Ankara has backtracked on its threats to declare 10 envoys “personae non gratae” after they called for the release of an opposition figure even though their embassies had officially vowed not to interfere in the country’s affairs.
The apparent resolution of the diplomatic row was announced by President Recep Tayyip Erdogan following a government meeting to discuss the potential expulsion of the ambassadors late on Monday.
Shortly before the meeting, the US Embassy, along with as well others involved in the scandal, released a statement pledging their compliance with Article 41 of the Vienna Convention on diplomatic relations, which states that missions must not interfere in the affairs of the host country.
Erdogan reiterated his displeasure with the original statement by the 10 envoys, calling it a “great insult” to the country’s judiciary, which “does not accept anyone’s orders.” He acknowledged the “step back” by the embassies, however, signaling that the row was resolved.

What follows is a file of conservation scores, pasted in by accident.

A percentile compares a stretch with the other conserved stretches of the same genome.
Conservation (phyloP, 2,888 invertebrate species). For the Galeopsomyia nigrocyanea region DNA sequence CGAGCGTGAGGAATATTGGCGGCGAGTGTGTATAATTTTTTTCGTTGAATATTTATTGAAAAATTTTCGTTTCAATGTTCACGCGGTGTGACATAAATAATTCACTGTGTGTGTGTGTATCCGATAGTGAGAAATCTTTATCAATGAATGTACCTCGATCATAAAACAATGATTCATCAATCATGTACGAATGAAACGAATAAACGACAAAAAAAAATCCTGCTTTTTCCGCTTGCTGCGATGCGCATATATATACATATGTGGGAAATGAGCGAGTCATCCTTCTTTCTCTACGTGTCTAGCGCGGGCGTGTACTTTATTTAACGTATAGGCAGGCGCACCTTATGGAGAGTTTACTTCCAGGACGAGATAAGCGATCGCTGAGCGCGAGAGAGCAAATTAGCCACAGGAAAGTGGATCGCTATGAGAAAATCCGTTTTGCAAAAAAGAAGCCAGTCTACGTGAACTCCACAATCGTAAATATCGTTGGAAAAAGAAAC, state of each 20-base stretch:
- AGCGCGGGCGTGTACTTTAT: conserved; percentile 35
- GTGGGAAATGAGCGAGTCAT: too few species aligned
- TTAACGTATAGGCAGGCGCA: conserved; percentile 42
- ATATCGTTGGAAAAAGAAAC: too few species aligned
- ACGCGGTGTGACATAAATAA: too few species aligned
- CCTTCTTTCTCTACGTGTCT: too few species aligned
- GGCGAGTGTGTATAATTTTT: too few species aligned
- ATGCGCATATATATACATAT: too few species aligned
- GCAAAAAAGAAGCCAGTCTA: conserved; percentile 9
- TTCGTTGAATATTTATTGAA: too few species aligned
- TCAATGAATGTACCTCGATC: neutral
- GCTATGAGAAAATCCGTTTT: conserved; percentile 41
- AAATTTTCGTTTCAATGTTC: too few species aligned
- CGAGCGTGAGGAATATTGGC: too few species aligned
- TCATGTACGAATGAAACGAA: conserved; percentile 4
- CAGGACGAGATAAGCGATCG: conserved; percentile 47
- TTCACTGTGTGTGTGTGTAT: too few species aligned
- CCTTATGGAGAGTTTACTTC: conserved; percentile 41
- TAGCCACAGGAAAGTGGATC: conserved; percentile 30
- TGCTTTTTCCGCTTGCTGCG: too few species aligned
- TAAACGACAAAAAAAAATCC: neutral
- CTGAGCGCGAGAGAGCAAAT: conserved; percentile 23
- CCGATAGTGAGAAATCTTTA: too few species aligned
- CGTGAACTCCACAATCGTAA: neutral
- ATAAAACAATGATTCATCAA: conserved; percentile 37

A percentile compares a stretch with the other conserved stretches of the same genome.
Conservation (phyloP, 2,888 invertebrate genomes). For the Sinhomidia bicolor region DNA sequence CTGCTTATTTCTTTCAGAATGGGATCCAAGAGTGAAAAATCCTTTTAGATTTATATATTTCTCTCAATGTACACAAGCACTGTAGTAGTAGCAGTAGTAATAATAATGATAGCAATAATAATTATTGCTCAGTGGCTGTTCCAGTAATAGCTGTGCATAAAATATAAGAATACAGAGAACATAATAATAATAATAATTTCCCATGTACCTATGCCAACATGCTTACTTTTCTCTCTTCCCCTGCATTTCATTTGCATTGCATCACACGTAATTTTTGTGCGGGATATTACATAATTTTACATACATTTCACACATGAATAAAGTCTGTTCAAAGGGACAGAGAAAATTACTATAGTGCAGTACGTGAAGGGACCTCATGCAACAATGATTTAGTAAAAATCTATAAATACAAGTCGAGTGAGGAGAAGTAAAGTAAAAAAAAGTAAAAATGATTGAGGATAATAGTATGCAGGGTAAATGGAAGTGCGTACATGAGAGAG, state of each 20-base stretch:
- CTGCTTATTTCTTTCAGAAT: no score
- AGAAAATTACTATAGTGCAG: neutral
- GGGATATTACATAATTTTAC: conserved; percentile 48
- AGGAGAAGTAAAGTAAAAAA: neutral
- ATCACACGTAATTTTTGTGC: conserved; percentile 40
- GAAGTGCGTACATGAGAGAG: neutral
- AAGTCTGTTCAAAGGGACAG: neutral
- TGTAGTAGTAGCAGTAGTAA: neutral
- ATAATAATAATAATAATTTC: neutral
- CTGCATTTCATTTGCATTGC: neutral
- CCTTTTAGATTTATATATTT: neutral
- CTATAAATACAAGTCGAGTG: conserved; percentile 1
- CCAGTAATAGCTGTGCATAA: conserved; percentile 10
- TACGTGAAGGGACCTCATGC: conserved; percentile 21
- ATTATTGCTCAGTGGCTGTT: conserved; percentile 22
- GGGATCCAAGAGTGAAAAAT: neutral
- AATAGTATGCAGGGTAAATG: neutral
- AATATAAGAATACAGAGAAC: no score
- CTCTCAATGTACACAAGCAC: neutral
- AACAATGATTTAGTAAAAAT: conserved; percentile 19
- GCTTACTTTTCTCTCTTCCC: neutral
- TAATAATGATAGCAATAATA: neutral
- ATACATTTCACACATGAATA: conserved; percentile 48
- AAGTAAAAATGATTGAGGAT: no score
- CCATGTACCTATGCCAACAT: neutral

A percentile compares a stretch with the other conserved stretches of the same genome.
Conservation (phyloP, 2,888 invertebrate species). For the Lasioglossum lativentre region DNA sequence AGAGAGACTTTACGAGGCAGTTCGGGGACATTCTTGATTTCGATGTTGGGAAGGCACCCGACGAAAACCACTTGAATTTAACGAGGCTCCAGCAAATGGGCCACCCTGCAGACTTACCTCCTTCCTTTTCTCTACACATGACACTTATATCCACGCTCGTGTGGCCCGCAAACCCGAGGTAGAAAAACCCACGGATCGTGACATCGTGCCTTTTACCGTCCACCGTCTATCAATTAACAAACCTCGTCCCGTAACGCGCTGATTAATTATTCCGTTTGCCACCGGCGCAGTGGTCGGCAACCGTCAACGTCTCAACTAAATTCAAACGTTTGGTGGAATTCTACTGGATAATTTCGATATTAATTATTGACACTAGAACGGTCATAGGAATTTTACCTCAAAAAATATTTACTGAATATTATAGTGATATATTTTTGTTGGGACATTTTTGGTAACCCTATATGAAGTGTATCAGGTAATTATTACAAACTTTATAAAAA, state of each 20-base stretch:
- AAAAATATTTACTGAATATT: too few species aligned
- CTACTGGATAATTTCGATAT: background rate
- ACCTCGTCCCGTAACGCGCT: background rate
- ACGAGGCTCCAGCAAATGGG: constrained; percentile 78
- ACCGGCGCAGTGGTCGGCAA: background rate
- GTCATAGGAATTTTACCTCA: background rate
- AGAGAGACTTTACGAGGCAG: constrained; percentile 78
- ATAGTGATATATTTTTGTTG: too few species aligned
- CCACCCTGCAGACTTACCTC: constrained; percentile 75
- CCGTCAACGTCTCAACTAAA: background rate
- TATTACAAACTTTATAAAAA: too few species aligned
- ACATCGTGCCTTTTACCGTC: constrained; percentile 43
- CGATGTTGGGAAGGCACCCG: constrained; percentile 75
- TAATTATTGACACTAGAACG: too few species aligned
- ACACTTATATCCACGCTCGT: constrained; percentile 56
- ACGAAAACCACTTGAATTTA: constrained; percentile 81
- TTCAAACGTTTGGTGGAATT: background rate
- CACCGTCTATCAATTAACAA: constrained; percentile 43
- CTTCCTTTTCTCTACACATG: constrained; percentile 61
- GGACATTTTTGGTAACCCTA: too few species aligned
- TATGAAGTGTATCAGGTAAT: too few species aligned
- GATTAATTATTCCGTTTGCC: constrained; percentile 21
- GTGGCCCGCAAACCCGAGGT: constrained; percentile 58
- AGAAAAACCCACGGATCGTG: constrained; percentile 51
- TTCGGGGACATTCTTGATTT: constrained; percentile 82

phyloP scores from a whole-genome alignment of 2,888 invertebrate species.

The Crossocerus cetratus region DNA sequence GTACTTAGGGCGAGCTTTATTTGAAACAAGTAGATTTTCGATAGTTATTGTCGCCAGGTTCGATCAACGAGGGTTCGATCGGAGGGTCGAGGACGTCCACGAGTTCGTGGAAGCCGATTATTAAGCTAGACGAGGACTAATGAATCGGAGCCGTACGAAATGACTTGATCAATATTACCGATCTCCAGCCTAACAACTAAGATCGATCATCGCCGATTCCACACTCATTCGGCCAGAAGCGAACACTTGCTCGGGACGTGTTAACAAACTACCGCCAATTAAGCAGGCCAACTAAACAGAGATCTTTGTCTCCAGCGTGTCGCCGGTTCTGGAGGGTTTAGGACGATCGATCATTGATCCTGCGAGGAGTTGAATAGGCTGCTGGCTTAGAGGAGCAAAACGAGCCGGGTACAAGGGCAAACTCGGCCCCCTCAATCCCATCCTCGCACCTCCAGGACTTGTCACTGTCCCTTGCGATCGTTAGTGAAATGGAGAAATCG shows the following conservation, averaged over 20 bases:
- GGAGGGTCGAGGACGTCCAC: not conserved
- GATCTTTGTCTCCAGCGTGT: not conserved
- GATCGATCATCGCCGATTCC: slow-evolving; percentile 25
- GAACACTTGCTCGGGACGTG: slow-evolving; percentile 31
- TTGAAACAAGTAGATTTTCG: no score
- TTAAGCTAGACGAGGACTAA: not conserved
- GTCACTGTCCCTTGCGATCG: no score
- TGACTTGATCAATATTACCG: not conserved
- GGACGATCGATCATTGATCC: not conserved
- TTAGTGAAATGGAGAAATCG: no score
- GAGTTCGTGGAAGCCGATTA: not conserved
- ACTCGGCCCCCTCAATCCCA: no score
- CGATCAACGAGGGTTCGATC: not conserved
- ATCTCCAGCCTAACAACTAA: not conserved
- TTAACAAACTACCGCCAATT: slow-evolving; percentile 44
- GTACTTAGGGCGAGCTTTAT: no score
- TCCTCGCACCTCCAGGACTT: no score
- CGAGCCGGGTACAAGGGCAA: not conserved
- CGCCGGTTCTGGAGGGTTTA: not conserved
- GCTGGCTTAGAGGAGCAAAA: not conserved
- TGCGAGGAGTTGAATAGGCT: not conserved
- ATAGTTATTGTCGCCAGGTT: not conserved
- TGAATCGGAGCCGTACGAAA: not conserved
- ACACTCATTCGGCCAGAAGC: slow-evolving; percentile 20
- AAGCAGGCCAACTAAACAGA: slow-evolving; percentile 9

“Our intention is not to create a crisis, and those embassies backtracked in their statement of adherence to the Vienna Convention. We expect the ambassadors to act accordingly from now on,” Erdogan stated.
Shortly after the president’s announcement, his most senior aide, Fahrettin Altun, warned that the country would take further steps against the offending ambassadors if it deemed it necessary.
“Our Foreign Ministry has already given the necessary response to these foreign missions and warned them about their unacceptable behavior,” Altun said on Twitter. “Our government will not shy away from any further steps to show that we will never compromise our national sovereignty.”
The bitter diplomatic row unfolded last week, after the embassies of the US, Canada, Germany, France, Finland, Sweden, Denmark, Norway, New Zealand, and the Netherlands released a joint statement urging a speedy and just resolution to the case of Osman Kavala, a Turkish businessman and philanthropist. Kavala has been held in jail without conviction since 2017, facing assorted charges ranging from financing the 2013 Gezi Park protest to taking part in the botched 2016 coup attempt.
While the philanthropist has already been tried and acquitted twice, orders for his release have been overturned immediately after his acquittal and replaced with new charges. While the authorities claim Kavala is an agent of US billionaire George Soros, his supporters believe him to be a political prisoner targeted for standing up to the rule of the increasingly authoritarian Erdogan.